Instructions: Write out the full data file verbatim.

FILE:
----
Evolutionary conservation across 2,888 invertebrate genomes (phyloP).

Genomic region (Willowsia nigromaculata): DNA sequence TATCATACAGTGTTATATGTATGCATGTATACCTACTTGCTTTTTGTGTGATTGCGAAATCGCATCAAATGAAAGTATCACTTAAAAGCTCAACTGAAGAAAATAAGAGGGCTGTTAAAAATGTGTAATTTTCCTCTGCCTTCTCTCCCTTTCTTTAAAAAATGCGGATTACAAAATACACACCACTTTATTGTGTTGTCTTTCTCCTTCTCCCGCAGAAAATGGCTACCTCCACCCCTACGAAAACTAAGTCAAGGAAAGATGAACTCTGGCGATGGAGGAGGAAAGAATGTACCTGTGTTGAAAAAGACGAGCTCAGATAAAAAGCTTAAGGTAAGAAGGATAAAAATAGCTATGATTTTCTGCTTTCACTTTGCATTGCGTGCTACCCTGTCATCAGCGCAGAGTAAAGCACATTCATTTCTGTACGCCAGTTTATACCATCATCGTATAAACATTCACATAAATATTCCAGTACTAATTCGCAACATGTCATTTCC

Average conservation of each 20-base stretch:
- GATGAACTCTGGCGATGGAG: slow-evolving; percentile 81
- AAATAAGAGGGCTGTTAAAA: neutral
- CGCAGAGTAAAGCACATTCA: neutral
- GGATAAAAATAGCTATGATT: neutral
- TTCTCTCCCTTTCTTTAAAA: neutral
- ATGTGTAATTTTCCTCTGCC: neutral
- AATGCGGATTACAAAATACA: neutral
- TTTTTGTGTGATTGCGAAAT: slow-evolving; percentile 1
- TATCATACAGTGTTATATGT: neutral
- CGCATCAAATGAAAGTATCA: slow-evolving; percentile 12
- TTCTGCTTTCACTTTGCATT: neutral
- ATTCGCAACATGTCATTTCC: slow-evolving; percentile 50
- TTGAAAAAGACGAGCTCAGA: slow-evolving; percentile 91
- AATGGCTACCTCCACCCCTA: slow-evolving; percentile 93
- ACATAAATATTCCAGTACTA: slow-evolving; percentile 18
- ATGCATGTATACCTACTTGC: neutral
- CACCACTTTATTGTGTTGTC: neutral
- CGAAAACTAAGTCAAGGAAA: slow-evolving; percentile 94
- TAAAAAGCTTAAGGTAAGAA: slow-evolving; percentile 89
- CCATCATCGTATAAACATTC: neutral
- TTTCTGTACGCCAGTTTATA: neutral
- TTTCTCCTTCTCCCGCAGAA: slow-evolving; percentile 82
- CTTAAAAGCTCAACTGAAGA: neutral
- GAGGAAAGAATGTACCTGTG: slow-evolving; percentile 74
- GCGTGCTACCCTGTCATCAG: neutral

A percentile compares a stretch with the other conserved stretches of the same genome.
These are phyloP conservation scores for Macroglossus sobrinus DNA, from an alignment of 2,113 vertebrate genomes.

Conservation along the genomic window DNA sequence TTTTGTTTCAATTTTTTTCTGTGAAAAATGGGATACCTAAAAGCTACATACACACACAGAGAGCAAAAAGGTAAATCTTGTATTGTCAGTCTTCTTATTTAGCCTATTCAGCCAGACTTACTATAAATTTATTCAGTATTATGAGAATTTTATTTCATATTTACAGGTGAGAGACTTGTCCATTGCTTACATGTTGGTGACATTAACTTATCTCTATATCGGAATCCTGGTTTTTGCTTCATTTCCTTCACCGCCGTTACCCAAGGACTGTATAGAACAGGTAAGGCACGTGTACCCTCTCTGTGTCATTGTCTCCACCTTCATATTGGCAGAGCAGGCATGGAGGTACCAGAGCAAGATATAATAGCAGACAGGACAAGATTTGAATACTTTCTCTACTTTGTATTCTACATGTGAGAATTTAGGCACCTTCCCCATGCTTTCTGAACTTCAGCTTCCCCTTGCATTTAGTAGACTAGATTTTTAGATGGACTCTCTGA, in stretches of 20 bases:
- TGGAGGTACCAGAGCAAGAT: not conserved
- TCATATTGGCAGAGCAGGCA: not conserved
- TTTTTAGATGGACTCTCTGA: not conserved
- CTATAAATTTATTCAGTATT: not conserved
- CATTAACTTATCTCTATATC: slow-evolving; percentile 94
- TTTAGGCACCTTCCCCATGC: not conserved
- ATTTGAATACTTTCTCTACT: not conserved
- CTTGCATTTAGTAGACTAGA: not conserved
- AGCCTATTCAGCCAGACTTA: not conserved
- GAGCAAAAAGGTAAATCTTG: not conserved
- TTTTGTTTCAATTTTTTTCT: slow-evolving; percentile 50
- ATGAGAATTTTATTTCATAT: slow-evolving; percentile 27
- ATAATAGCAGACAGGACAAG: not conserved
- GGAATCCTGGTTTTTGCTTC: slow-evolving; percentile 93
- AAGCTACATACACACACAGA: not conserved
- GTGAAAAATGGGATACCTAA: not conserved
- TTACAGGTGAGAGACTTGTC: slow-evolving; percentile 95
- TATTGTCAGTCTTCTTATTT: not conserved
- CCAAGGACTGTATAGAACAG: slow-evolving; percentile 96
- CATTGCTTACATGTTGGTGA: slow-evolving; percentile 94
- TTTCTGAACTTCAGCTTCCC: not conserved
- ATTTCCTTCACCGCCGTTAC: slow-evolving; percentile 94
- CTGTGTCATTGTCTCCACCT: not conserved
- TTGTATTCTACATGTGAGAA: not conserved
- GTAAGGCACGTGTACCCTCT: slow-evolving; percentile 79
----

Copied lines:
Evolutionary conservation across 2,888 invertebrate genomes (phyloP).

Genomic region (Willowsia nigromaculata): DNA sequence TATCATACAGTGTTATATGTATGCATGTATACCTACTTGCTTTTTGTGTGATTGCGAAATCGCATCAAATGAAAGTATCACTTAAAAGCTCAACTGAAGAAAATAAGAGGGCTGTTAAAAATGTGTAATTTTCCTCTGCCTTCTCTCCCTTTCTTTAAAAAATGCGGATTACAAAATACACACCACTTTATTGTGTTGTCTTTCTCCTTCTCCCGCAGAAAATGGCTACCTCCACCCCTACGAAAACTAAGTCAAGGAAAGATGAACTCTGGCGATGGAGGAGGAAAGAATGTACCTGTGTTGAAAAAGACGAGCTCAGATAAAAAGCTTAAGGTAAGAAGGATAAAAATAGCTATGATTTTCTGCTTTCACTTTGCATTGCGTGCTACCCTGTCATCAGCGCAGAGTAAAGCACATTCATTTCTGTACGCCAGTTTATACCATCATCGTATAAACATTCACATAAATATTCCAGTACTAATTCGCAACATGTCATTTCC

Average conservation of each 20-base stretch:
- GATGAACTCTGGCGATGGAG: slow-evolving; percentile 81
- AAATAAGAGGGCTGTTAAAA: neutral
- CGCAGAGTAAAGCACATTCA: neutral
- GGATAAAAATAGCTATGATT: neutral
- TTCTCTCCCTTTCTTTAAAA: neutral
- ATGTGTAATTTTCCTCTGCC: neutral
- AATGCGGATTACAAAATACA: neutral
- TTTTTGTGTGATTGCGAAAT: slow-evolving; percentile 1
- TATCATACAGTGTTATATGT: neutral
- CGCATCAAATGAAAGTATCA: slow-evolving; percentile 12
- TTCTGCTTTCACTTTGCATT: neutral
- ATTCGCAACATGTCATTTCC: slow-evolving; percentile 50
- TTGAAAAAGACGAGCTCAGA: slow-evolving; percentile 91
- AATGGCTACCTCCACCCCTA: slow-evolving; percentile 93
- ACATAAATATTCCAGTACTA: slow-evolving; percentile 18
- ATGCATGTATACCTACTTGC: neutral
- CACCACTTTATTGTGTTGTC: neutral
- CGAAAACTAAGTCAAGGAAA: slow-evolving; percentile 94
- TAAAAAGCTTAAGGTAAGAA: slow-evolving; percentile 89
- CCATCATCGTATAAACATTC: neutral
- TTTCTGTACGCCAGTTTATA: neutral
- TTTCTCCTTCTCCCGCAGAA: slow-evolving; percentile 82
- CTTAAAAGCTCAACTGAAGA: neutral
- GAGGAAAGAATGTACCTGTG: slow-evolving; percentile 74
- GCGTGCTACCCTGTCATCAG: neutral

A percentile compares a stretch with the other conserved stretches of the same genome.
These are phyloP conservation scores for Macroglossus sobrinus DNA, from an alignment of 2,113 vertebrate genomes.

Conservation along the genomic window DNA sequence TTTTGTTTCAATTTTTTTCTGTGAAAAATGGGATACCTAAAAGCTACATACACACACAGAGAGCAAAAAGGTAAATCTTGTATTGTCAGTCTTCTTATTTAGCCTATTCAGCCAGACTTACTATAAATTTATTCAGTATTATGAGAATTTTATTTCATATTTACAGGTGAGAGACTTGTCCATTGCTTACATGTTGGTGACATTAACTTATCTCTATATCGGAATCCTGGTTTTTGCTTCATTTCCTTCACCGCCGTTACCCAAGGACTGTATAGAACAGGTAAGGCACGTGTACCCTCTCTGTGTCATTGTCTCCACCTTCATATTGGCAGAGCAGGCATGGAGGTACCAGAGCAAGATATAATAGCAGACAGGACAAGATTTGAATACTTTCTCTACTTTGTATTCTACATGTGAGAATTTAGGCACCTTCCCCATGCTTTCTGAACTTCAGCTTCCCCTTGCATTTAGTAGACTAGATTTTTAGATGGACTCTCTGA, in stretches of 20 bases:
- TGGAGGTACCAGAGCAAGAT: not conserved
- TCATATTGGCAGAGCAGGCA: not conserved
- TTTTTAGATGGACTCTCTGA: not conserved
- CTATAAATTTATTCAGTATT: not conserved
- CATTAACTTATCTCTATATC: slow-evolving; percentile 94
- TTTAGGCACCTTCCCCATGC: not conserved
- ATTTGAATACTTTCTCTACT: not conserved
- CTTGCATTTAGTAGACTAGA: not conserved
- AGCCTATTCAGCCAGACTTA: not conserved
- GAGCAAAAAGGTAAATCTTG: not conserved
- TTTTGTTTCAATTTTTTTCT: slow-evolving; percentile 50
- ATGAGAATTTTATTTCATAT: slow-evolving; percentile 27
- ATAATAGCAGACAGGACAAG: not conserved
- GGAATCCTGGTTTTTGCTTC: slow-evolving; percentile 93
- AAGCTACATACACACACAGA: not conserved
- GTGAAAAATGGGATACCTAA: not conserved
- TTACAGGTGAGAGACTTGTC: slow-evolving; percentile 95
- TATTGTCAGTCTTCTTATTT: not conserved
- CCAAGGACTGTATAGAACAG: slow-evolving; percentile 96
- CATTGCTTACATGTTGGTGA: slow-evolving; percentile 94
- TTTCTGAACTTCAGCTTCCC: not conserved
- ATTTCCTTCACCGCCGTTAC: slow-evolving; percentile 94
- CTGTGTCATTGTCTCCACCT: not conserved
- TTGTATTCTACATGTGAGAA: not conserved
- GTAAGGCACGTGTACCCTCT: slow-evolving; percentile 79